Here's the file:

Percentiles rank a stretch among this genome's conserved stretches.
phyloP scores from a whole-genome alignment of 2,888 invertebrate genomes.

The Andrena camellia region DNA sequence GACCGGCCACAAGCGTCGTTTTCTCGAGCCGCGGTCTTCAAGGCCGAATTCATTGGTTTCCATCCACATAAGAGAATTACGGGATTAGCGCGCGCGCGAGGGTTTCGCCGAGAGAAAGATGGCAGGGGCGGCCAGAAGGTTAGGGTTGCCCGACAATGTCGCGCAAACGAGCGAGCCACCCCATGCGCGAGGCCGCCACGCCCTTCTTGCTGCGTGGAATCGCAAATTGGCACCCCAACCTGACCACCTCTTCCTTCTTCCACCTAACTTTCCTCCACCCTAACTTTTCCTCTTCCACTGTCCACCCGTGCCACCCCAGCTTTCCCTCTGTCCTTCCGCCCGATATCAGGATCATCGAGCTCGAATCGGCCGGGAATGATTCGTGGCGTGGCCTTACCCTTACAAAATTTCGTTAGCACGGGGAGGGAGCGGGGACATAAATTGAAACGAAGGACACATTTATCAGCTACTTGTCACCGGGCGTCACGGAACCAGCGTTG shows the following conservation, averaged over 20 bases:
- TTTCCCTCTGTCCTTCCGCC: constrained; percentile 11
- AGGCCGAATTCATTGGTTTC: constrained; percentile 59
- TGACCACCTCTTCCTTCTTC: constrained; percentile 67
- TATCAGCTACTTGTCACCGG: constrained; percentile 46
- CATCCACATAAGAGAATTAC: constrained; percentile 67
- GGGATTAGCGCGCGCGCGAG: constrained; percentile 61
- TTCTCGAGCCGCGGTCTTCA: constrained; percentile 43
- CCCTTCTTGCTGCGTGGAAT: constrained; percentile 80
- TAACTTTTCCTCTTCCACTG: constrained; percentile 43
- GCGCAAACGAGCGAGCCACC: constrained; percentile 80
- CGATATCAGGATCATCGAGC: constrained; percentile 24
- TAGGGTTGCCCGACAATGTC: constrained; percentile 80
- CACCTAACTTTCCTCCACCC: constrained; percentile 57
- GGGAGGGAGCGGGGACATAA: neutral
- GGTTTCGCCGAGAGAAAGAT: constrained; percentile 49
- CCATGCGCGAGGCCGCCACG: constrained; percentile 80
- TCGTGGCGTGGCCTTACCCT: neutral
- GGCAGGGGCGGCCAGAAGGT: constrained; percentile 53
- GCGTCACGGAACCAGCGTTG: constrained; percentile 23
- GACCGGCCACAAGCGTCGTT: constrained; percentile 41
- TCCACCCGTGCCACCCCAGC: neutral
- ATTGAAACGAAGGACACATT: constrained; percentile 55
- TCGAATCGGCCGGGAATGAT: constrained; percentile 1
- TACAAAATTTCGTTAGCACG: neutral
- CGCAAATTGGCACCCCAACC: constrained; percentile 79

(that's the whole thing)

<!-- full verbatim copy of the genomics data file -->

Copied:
Percentiles rank a stretch among this genome's conserved stretches.
phyloP scores from a whole-genome alignment of 2,888 invertebrate genomes.

The Andrena camellia region DNA sequence GACCGGCCACAAGCGTCGTTTTCTCGAGCCGCGGTCTTCAAGGCCGAATTCATTGGTTTCCATCCACATAAGAGAATTACGGGATTAGCGCGCGCGCGAGGGTTTCGCCGAGAGAAAGATGGCAGGGGCGGCCAGAAGGTTAGGGTTGCCCGACAATGTCGCGCAAACGAGCGAGCCACCCCATGCGCGAGGCCGCCACGCCCTTCTTGCTGCGTGGAATCGCAAATTGGCACCCCAACCTGACCACCTCTTCCTTCTTCCACCTAACTTTCCTCCACCCTAACTTTTCCTCTTCCACTGTCCACCCGTGCCACCCCAGCTTTCCCTCTGTCCTTCCGCCCGATATCAGGATCATCGAGCTCGAATCGGCCGGGAATGATTCGTGGCGTGGCCTTACCCTTACAAAATTTCGTTAGCACGGGGAGGGAGCGGGGACATAAATTGAAACGAAGGACACATTTATCAGCTACTTGTCACCGGGCGTCACGGAACCAGCGTTG shows the following conservation, averaged over 20 bases:
- TTTCCCTCTGTCCTTCCGCC: constrained; percentile 11
- AGGCCGAATTCATTGGTTTC: constrained; percentile 59
- TGACCACCTCTTCCTTCTTC: constrained; percentile 67
- TATCAGCTACTTGTCACCGG: constrained; percentile 46
- CATCCACATAAGAGAATTAC: constrained; percentile 67
- GGGATTAGCGCGCGCGCGAG: constrained; percentile 61
- TTCTCGAGCCGCGGTCTTCA: constrained; percentile 43
- CCCTTCTTGCTGCGTGGAAT: constrained; percentile 80
- TAACTTTTCCTCTTCCACTG: constrained; percentile 43
- GCGCAAACGAGCGAGCCACC: constrained; percentile 80
- CGATATCAGGATCATCGAGC: constrained; percentile 24
- TAGGGTTGCCCGACAATGTC: constrained; percentile 80
- CACCTAACTTTCCTCCACCC: constrained; percentile 57
- GGGAGGGAGCGGGGACATAA: neutral
- GGTTTCGCCGAGAGAAAGAT: constrained; percentile 49
- CCATGCGCGAGGCCGCCACG: constrained; percentile 80
- TCGTGGCGTGGCCTTACCCT: neutral
- GGCAGGGGCGGCCAGAAGGT: constrained; percentile 53
- GCGTCACGGAACCAGCGTTG: constrained; percentile 23
- GACCGGCCACAAGCGTCGTT: constrained; percentile 41
- TCCACCCGTGCCACCCCAGC: neutral
- ATTGAAACGAAGGACACATT: constrained; percentile 55
- TCGAATCGGCCGGGAATGAT: constrained; percentile 1
- TACAAAATTTCGTTAGCACG: neutral
- CGCAAATTGGCACCCCAACC: constrained; percentile 79